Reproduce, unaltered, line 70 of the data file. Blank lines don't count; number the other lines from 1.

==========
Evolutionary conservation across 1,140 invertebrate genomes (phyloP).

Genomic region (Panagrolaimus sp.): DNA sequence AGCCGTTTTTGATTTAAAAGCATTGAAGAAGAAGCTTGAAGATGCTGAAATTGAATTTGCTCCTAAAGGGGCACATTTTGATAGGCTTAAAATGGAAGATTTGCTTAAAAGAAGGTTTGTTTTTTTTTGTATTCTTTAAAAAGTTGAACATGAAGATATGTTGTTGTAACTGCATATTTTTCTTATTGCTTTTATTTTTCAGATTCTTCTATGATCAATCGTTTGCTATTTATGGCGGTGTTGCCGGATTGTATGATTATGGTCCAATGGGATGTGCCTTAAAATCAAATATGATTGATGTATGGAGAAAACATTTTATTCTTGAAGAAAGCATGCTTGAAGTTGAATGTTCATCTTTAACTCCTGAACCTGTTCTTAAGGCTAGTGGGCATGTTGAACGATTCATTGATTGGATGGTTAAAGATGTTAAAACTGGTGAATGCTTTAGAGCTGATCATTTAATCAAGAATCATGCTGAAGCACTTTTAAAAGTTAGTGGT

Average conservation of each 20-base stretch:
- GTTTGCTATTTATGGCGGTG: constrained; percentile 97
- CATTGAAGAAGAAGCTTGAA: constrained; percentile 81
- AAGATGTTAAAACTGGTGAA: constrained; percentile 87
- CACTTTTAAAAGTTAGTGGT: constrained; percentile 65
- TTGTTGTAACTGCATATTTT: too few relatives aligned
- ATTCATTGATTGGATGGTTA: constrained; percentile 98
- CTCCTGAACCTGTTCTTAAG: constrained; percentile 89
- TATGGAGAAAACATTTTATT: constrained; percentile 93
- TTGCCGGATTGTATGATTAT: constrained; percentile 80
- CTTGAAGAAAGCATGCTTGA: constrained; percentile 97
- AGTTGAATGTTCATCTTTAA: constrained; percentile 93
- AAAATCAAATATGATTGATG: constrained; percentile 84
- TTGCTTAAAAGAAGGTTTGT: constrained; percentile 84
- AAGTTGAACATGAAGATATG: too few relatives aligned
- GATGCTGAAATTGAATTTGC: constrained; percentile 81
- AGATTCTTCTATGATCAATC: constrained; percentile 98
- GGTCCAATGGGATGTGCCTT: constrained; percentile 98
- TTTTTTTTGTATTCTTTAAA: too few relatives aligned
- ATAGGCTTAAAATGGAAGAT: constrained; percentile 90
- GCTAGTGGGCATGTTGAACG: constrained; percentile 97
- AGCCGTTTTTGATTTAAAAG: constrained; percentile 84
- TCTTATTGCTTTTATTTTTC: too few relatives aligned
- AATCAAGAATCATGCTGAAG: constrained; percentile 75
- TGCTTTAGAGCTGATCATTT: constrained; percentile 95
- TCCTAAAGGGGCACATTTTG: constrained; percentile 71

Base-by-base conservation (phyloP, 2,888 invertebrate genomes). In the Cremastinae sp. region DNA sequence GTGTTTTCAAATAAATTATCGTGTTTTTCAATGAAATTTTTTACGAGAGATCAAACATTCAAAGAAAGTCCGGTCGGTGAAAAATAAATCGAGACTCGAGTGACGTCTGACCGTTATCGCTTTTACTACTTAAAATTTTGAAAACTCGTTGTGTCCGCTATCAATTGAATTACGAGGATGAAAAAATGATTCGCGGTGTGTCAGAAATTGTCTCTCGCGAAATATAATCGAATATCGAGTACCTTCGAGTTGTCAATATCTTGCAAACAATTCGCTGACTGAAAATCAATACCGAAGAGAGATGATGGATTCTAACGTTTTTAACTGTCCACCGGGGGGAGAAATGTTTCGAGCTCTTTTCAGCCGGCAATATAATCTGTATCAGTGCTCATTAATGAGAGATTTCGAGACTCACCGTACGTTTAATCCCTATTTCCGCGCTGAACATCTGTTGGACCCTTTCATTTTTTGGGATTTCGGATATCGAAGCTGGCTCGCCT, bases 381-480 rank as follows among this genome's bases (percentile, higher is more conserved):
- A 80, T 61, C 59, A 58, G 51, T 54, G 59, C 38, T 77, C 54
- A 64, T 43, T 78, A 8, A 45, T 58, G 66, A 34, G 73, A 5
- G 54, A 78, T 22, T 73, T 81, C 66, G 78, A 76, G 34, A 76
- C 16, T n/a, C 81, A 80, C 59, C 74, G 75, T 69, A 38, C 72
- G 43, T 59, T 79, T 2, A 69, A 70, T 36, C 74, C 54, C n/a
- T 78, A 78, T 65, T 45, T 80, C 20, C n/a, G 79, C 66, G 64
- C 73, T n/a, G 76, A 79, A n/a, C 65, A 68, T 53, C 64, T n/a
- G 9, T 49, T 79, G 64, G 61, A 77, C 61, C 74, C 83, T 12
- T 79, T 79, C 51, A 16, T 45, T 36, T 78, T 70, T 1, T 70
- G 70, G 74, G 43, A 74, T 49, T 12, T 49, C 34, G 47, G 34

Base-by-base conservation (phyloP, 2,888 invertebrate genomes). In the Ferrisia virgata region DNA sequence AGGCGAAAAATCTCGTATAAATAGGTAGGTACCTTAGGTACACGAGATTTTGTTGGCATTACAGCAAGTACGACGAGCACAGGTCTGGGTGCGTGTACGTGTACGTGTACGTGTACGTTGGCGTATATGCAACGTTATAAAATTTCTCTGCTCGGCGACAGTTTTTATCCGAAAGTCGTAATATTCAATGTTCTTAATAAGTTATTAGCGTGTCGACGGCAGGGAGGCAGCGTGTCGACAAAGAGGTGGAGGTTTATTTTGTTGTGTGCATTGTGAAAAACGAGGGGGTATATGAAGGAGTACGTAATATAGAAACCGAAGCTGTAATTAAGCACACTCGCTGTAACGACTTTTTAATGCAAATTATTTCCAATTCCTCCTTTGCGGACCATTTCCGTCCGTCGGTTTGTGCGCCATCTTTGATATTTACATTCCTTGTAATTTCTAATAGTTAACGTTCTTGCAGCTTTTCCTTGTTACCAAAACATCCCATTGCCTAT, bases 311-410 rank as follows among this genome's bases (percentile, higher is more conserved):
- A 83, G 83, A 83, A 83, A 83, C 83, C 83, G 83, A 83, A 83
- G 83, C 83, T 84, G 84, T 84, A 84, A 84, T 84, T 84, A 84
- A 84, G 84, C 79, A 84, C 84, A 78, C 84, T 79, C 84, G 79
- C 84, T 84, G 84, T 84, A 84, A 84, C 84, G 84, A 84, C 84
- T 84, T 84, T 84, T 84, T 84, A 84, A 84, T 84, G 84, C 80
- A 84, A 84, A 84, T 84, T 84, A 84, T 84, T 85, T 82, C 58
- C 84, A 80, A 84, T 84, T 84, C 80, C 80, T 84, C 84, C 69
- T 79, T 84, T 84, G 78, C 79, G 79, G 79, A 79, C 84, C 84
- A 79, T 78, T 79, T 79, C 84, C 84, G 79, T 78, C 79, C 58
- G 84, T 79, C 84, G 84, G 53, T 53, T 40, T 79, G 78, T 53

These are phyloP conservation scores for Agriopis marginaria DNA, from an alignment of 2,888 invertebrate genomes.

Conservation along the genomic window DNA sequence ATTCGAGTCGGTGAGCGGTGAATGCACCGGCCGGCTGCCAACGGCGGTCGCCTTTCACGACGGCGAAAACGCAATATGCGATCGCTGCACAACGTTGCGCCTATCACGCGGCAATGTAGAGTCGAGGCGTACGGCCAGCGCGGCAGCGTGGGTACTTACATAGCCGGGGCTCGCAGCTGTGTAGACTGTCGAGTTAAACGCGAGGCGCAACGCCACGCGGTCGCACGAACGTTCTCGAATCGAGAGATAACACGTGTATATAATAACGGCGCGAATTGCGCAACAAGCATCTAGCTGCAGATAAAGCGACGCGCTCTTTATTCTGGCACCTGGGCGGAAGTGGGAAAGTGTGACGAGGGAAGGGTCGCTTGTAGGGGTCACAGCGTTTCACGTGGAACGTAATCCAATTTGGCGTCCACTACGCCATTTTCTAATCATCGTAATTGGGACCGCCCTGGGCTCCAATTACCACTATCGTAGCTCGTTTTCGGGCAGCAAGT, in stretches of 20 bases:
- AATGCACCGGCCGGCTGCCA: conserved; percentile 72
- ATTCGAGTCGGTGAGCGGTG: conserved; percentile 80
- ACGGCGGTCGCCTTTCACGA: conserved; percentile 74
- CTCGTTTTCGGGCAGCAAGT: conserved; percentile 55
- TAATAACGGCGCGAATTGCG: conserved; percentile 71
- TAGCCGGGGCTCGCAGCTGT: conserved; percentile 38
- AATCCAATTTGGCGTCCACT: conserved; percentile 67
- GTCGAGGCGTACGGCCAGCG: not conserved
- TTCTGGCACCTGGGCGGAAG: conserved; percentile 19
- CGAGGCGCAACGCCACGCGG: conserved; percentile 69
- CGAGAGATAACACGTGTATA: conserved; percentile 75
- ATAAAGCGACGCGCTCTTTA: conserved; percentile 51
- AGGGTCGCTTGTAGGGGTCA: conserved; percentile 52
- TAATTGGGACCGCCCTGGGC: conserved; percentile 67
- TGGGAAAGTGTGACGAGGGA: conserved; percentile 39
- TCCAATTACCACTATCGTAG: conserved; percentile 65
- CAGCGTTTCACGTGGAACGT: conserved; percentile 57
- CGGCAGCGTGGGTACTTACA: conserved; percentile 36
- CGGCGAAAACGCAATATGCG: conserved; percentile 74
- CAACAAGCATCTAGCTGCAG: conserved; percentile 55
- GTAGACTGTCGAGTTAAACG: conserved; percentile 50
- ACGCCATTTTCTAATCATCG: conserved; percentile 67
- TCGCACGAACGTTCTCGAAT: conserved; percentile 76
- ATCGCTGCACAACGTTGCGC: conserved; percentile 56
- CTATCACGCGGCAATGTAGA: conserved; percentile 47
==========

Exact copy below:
- CGGCAGCGTGGGTACTTACA: conserved; percentile 36